NEW ORLEANS — Mayor Mitch Landrieu’s administration wrote a letter to
the Fifth Circuit Court of Appeals asking for 24 hours advance notice before it
releases a decision in the Confederate monument removal case.
City Attorney Rebecca Dietz is asking the court to provide a
warning to the city once a decision is reached, citing concerns over violence
and protests potentially affecting the ability of the city’s police force to
properly protect the public.
Currently, the court is deliberating over the removal of three Confederate
monuments as a lawsuit over their removal is being litigated. A U.S. District
Court judge has already ruled in favor of the removal of a statue dedicated to
Confederate Gen. Robert E. Lee in Lee Circle. The other monuments in
question are those of Confederate commander P.G.T. Beauregard and Confederate
President Jefferson Davis.
“The opposition to the removal of the Confederate
monuments is made up of a variety of people,” Bill Quigley, Professor of Law at
Loyola University in New Orleans, told the Louisiana Record. “Many are sincerely interested in historic
preservation, including some who demonstrated their consistent passion when
they worked to preserve public housing in New Orleans when it was slated for
As the case has been tied up in the courts,
multiple threats of violence and acts of vandalism have increased in regard to
the monuments. Quigley said he feels the growing fervor is likely related to the
results of the presidential election.
“Some people are dedicated to preserving the
culture of the confederacy and what it stood for, including David Duke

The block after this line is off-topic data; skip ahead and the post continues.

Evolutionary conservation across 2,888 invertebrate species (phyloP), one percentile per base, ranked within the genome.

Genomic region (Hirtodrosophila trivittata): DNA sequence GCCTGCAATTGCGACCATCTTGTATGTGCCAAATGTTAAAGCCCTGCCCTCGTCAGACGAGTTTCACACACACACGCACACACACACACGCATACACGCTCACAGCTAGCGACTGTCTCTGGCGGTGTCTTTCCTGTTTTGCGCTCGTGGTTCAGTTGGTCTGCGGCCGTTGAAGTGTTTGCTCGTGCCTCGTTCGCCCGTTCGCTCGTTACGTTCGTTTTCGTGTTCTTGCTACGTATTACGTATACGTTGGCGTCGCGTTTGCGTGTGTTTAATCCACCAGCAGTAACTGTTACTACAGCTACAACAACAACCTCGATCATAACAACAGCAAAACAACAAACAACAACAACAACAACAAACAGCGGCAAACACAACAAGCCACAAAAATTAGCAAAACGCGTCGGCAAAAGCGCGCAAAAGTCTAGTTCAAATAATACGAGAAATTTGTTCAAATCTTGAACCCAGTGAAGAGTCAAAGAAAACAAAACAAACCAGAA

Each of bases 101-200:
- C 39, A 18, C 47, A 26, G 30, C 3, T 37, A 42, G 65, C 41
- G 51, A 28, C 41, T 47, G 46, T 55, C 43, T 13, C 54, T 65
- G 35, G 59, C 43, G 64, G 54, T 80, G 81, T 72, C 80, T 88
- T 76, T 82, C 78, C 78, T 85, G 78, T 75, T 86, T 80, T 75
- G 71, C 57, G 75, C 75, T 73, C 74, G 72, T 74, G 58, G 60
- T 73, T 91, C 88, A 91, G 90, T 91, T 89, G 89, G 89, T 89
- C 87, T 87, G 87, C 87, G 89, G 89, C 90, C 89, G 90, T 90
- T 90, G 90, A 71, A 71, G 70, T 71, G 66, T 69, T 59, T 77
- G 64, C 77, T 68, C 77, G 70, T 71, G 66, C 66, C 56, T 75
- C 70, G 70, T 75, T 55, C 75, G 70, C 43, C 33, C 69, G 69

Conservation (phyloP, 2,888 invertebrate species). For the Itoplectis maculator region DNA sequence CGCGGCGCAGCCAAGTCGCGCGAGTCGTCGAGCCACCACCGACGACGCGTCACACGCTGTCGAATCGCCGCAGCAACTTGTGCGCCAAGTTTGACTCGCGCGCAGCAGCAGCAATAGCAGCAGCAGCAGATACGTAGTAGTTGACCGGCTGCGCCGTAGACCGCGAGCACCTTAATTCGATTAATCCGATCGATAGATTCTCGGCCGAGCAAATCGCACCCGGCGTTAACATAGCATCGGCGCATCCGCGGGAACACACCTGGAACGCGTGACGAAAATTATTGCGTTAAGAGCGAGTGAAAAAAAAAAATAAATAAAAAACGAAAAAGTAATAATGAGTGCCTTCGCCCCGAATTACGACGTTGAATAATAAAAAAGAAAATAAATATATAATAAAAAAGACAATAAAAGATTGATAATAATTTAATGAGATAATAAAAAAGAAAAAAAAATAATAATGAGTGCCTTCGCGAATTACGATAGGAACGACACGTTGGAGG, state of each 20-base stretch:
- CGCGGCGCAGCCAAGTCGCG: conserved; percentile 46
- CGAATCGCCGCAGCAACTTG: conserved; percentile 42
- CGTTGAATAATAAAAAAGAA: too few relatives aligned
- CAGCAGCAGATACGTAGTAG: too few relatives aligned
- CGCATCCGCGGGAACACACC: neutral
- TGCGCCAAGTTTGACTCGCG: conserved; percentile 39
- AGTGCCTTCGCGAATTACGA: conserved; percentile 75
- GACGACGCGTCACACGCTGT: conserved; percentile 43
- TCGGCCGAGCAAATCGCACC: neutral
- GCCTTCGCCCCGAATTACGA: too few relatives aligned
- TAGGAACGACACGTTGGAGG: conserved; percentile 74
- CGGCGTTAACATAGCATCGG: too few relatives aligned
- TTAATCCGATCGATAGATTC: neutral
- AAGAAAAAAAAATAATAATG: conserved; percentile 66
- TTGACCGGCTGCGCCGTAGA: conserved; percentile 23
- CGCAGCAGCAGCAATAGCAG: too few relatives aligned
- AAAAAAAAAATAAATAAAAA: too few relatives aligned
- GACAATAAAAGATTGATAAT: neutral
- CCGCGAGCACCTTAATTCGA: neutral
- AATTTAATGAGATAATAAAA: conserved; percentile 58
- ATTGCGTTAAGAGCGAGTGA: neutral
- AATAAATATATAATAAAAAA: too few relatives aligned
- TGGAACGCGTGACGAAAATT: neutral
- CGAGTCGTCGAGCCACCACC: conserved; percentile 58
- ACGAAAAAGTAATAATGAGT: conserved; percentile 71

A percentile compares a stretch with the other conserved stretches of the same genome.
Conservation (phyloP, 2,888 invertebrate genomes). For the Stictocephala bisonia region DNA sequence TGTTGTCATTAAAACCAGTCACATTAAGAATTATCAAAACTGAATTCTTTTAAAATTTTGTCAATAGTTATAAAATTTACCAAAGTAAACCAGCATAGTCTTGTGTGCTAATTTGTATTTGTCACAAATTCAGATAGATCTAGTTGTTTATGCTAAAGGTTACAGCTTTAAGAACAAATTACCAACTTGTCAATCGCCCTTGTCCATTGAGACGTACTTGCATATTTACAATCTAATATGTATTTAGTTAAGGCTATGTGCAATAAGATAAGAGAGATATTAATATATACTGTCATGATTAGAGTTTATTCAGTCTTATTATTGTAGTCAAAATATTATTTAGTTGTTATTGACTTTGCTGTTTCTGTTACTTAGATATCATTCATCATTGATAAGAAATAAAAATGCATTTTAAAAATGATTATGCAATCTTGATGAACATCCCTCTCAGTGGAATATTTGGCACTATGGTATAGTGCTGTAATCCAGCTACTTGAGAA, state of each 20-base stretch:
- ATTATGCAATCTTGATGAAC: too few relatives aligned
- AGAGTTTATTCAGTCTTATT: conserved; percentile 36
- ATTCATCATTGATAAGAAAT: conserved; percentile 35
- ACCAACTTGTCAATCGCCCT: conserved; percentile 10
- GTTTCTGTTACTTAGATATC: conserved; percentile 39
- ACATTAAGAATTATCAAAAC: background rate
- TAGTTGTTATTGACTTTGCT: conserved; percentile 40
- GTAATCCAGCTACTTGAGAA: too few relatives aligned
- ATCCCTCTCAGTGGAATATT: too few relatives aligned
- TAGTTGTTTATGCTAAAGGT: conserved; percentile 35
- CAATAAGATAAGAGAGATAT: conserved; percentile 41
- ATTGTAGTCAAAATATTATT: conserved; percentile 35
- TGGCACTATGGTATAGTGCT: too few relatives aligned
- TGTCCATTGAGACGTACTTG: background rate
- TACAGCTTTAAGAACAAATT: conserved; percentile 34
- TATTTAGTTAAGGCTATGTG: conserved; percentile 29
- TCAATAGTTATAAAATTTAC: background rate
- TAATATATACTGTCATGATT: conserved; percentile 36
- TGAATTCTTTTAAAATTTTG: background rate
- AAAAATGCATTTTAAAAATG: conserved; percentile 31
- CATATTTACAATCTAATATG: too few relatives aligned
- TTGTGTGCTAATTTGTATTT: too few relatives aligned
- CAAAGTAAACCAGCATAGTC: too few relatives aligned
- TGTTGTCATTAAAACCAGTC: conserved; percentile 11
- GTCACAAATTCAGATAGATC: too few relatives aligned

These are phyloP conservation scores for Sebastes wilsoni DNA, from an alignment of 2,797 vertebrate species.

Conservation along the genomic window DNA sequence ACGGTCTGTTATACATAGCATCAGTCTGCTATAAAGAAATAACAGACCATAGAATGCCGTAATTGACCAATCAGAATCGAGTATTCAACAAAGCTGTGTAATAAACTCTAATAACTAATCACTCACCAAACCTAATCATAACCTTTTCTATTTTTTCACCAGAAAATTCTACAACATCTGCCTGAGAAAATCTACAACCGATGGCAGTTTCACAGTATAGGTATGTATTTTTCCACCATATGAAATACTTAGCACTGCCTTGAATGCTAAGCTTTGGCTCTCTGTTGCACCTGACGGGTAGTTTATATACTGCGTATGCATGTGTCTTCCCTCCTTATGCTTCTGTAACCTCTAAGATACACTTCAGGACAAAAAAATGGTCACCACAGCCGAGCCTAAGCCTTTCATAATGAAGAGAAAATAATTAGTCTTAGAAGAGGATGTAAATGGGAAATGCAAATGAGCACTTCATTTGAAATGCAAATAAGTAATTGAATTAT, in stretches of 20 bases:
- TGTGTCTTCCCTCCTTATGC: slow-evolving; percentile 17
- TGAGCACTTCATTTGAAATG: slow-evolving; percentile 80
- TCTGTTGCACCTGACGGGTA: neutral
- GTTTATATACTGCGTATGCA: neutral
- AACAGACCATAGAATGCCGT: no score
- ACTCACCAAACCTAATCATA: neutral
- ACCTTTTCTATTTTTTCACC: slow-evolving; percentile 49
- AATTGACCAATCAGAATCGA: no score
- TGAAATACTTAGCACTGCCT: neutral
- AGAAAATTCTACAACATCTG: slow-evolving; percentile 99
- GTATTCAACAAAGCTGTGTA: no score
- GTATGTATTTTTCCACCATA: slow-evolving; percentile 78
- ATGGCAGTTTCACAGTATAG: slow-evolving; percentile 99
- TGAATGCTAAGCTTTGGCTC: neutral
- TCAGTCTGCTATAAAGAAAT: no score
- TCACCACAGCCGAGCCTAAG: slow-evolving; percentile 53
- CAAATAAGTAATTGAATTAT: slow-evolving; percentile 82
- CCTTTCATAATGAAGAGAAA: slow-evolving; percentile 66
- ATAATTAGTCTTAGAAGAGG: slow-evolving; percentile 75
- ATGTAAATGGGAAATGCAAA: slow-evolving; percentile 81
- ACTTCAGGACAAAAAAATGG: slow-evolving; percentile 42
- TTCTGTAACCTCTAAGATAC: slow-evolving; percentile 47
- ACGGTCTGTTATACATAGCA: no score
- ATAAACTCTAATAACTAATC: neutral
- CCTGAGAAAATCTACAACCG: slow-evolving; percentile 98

supporters,” Quigley said. “People who have threatened contractors and
destroyed the automobile of one, and others who have threatened city officials
and advocates for removal — I think this group is likely energized by the
results of the election.”
The divisive issues surrounding the removal of the
Confederate monuments began with a lawsuit filed last year on the heels of a City
Council vote to remove the three monuments, citing the monuments have become a “public
nuisance.” There were a few occasions of protesting and vandalism in Lee Circle
last month, and a protest in Jackson Square in opposition to a visit from former KKK
leader David Duke.
The group Take ‘Em Down NOLA, a group dedicated “to the removal of all
monuments, school names, and street signs dedicated to White Supremacists,” has
been actively handing out fliers and information about their petition to see to
the removal of the monuments.
In regard to the city’s letter to the court about
the 24 hour warning, city manager Dietz assured the public they are not
requesting an advance copy of the outcome or decision itself, and stressed that
the city just wants to be able to “marshal the resources needed” to respond to
any protests or violence should they occur.
“I think whatever the Fifth Circuit decides will be national news as there
are hundreds if not thousands of Confederate statues scattered across the
country,” Quigley said. “That decision will make it clear what authority
local governments have in making these decisions.”